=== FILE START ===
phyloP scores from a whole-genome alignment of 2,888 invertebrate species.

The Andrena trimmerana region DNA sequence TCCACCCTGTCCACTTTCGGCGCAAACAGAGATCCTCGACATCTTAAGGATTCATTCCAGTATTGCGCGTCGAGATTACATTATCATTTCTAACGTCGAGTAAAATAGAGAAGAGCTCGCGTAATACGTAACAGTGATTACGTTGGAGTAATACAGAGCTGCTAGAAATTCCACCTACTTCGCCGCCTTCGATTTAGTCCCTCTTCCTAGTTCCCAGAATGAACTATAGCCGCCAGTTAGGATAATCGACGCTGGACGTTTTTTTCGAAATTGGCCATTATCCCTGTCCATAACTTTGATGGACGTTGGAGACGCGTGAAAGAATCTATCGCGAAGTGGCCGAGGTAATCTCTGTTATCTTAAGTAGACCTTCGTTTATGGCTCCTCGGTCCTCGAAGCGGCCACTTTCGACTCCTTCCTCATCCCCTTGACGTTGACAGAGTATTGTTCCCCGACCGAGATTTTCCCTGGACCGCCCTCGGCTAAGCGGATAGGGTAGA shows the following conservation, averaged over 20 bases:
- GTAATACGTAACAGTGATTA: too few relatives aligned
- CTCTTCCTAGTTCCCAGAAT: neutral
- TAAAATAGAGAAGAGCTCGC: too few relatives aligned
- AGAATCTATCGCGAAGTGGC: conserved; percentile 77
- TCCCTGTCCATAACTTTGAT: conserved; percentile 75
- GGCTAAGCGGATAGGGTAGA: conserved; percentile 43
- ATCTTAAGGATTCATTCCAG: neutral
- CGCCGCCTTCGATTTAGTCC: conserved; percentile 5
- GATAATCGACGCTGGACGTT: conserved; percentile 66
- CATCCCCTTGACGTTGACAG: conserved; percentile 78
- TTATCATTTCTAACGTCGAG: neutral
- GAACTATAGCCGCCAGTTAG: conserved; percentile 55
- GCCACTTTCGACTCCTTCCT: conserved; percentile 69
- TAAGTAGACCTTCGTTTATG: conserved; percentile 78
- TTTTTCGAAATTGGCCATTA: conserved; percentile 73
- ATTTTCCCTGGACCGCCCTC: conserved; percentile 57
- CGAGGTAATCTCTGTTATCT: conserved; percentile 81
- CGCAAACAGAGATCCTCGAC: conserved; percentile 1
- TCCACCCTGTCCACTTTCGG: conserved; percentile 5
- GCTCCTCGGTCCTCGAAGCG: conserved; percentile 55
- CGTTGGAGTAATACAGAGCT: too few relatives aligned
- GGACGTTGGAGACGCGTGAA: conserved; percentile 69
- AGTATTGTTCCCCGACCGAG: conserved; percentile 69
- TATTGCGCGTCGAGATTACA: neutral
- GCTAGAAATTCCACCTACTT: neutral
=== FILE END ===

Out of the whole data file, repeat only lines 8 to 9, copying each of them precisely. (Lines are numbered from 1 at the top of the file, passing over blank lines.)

- GGCTAAGCGGATAGGGTAGA: conserved; percentile 43
- ATCTTAAGGATTCATTCCAG: neutral